Tuesday, February 21, 2006

Fighting Dems

Nothing gets me more excited about the upcoming election season than the massive wave of veterans running as Democrats.

Now, I like the "Fighting Dems" for a number of reasons -- they'll give the party new perspectives on military issues and foreign policy, they'll be willing to serve as an actual opposition party, and their sheer numbers will do much to counteract the Bush administration's lies about its supposed edge in military matters.

But I also like the stories that surround these guys. And none is a clearer metaphor than that of Tim Walz. Carpetbagger Report has the goods, and the goods are so good, I'm going to reprint it here in its entirety:
Tim Walz, a high school teacher, football coach, and veteran of the war in Afghanistan, toured his community yesterday to let voters know that he's running for Congress in Minnesota's 1st Congressional District, currently represented by Republican Gil Gutknecht. ... Ordinarily, this announcement may not seem like a big deal, but I have a special fondness for Walz, in part because of what helped convince him to get into the race in the first place.

In 2004, Bush visited Walz's hometown of Mankato, and Walz, a command sergeant and 24-year veteran of the Army National Guard, decided to take a couple of his high school students to see their president. They had tickets and valid identification, and went through the metal detectors like everyone else. Walz and his students, however, were ordered to leave — because one of the boys had a John Kerry sticker on his wallet.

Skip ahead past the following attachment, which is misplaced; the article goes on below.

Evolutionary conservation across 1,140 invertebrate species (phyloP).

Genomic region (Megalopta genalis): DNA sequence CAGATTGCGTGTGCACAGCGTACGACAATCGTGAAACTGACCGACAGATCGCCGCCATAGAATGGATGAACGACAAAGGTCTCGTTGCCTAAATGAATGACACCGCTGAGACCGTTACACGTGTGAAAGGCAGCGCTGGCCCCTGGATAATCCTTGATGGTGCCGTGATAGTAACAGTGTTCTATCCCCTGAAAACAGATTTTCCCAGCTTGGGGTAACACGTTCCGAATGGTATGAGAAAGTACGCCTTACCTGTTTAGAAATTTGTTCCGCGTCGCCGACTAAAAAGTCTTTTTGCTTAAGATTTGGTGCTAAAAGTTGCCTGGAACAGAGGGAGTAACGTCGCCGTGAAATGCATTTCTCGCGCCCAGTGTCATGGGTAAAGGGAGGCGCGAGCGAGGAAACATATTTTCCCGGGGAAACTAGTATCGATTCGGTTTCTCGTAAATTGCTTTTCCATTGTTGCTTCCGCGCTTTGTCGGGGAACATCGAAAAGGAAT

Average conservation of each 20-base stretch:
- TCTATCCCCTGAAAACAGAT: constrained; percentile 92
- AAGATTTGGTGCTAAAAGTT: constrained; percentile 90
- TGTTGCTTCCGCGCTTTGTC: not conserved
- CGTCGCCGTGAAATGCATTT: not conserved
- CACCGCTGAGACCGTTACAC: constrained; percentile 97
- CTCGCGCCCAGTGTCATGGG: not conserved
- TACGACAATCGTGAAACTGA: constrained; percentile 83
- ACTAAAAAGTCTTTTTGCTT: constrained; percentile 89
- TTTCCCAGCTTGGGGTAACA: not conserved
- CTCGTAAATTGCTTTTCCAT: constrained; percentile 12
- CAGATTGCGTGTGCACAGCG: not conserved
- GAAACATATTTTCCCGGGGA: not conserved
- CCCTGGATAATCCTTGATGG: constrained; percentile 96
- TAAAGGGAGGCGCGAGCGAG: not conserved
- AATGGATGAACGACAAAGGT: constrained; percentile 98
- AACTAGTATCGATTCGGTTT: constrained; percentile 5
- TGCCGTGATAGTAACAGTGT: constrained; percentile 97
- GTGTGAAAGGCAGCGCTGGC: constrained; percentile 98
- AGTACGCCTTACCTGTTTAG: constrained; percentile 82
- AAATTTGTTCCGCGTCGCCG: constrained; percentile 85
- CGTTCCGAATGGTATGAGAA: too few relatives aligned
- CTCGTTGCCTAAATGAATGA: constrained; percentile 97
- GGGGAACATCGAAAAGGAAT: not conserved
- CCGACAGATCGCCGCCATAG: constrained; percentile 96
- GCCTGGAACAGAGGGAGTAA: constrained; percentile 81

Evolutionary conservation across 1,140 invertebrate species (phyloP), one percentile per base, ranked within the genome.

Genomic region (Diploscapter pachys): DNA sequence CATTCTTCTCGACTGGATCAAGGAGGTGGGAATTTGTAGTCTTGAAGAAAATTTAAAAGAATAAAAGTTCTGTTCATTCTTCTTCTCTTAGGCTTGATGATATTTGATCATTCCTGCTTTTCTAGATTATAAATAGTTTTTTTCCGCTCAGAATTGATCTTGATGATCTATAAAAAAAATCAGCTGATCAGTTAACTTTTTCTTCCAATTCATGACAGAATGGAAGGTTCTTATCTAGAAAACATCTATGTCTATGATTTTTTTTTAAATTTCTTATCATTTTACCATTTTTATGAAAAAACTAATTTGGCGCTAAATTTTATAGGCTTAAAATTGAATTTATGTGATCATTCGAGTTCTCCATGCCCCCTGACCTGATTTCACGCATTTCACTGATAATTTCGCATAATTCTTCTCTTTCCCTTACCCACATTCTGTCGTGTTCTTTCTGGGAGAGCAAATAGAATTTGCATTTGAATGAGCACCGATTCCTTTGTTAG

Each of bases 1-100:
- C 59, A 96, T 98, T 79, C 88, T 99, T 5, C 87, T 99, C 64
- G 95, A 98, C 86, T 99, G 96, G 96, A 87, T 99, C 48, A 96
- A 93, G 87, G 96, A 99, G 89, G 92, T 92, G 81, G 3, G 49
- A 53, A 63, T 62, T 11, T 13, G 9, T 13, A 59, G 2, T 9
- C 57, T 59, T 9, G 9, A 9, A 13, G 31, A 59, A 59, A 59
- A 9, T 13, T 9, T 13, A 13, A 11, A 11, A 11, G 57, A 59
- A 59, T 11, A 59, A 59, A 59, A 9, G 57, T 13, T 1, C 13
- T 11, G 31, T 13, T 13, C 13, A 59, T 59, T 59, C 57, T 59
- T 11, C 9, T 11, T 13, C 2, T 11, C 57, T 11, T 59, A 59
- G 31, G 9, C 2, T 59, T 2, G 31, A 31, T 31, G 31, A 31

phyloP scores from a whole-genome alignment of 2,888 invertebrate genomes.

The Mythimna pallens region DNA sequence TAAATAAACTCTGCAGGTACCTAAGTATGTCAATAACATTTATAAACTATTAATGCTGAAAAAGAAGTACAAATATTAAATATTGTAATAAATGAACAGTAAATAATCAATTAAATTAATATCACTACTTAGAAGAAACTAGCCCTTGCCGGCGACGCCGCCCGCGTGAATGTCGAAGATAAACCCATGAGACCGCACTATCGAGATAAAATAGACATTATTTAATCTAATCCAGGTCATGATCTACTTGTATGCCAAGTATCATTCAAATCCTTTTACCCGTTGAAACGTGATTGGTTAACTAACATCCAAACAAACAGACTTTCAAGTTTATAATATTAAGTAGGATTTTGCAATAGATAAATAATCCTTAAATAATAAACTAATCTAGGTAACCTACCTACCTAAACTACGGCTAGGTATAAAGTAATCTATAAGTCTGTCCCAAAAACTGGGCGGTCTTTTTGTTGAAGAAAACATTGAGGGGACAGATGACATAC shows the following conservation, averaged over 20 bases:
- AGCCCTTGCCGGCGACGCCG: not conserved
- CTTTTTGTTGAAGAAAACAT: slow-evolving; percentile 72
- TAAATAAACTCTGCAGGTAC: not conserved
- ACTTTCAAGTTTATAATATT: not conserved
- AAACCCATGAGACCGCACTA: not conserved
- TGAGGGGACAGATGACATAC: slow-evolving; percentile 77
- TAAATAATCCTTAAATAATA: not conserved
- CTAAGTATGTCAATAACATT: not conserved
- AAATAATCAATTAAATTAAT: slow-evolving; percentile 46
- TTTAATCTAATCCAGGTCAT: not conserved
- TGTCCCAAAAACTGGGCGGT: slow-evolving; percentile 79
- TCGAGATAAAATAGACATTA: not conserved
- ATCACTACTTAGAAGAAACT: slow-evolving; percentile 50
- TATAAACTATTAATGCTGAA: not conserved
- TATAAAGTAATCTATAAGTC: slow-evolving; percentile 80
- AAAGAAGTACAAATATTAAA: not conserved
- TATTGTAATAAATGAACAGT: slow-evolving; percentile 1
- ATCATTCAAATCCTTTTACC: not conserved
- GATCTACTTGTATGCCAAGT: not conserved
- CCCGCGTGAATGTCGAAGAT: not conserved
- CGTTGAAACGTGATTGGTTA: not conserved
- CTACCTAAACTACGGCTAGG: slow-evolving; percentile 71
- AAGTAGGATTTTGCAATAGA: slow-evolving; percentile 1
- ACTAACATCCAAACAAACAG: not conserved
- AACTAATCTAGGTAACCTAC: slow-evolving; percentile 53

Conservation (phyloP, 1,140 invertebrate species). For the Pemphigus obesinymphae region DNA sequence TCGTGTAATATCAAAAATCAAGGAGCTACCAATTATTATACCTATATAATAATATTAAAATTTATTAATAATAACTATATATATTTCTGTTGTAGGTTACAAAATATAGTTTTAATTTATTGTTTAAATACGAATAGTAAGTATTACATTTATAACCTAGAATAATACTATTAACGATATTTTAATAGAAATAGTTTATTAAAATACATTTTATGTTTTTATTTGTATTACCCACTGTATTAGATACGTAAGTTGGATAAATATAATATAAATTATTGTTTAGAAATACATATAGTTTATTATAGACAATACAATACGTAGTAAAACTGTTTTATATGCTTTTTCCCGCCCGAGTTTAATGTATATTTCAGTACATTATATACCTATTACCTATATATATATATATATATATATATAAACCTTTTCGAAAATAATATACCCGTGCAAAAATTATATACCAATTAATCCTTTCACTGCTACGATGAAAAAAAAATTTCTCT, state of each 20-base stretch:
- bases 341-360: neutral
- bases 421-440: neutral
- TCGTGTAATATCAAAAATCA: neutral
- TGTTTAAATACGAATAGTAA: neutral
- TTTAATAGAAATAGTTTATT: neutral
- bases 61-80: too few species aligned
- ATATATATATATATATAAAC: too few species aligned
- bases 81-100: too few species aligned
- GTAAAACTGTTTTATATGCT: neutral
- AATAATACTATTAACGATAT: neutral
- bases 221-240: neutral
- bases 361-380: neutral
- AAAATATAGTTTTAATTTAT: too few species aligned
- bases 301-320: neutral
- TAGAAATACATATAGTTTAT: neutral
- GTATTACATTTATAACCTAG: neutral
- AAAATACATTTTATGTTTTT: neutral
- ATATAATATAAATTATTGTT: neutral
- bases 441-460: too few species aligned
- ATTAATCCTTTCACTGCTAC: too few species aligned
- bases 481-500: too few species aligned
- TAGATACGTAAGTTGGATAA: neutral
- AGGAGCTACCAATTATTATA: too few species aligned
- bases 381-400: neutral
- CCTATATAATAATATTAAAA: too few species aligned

Indignant, Walz refused. "As a soldier, I told them I had a right to see my commander-in-chief," the normally jovial forty-one-year-old recently explained to a Democratic-Farmer-Labor Party dinner in the small town of Albert Lea, Minnesota.

His challenge prompted a KGB-style interrogation that was sadly characteristic of Bush campaign events. Do you support the president? Walz refused to answer. Do you oppose the president? Walz replied that it was no one's business but his own. (He later learned that his wife was informed that the Secret Service might arrest him.) Walz thought for a moment and asked the Bush staffers if they really wanted to arrest a command sergeant major who'd just returned from fighting the war on terrorism.

They did not.

Instead Walz was told to behave himself and permitted to attend the speech, albeit under heavy scrutiny. His students were not: they were sent home. Shortly after this Walz retired from the Guard. Then he did something that until recently was highly unusual for a military man. He announced he was running for Congress — as a Democrat.
Who says Bush can't inspire Americans?
President Bubble Boy's hermetically sealed Cone of Ignorance has caused our soldiers enough headaches and bodily harm these past few years, so it's only fitting that it's coming back to bite him in the ass here.

6 comments:

Mr Furious said...

You had me at "a high school teacher, football coach, and veteran." Kick ass! Bring that shit on!

I'm glad I read all the way down. That's a great story, and I hope he tells it every single time he stumps.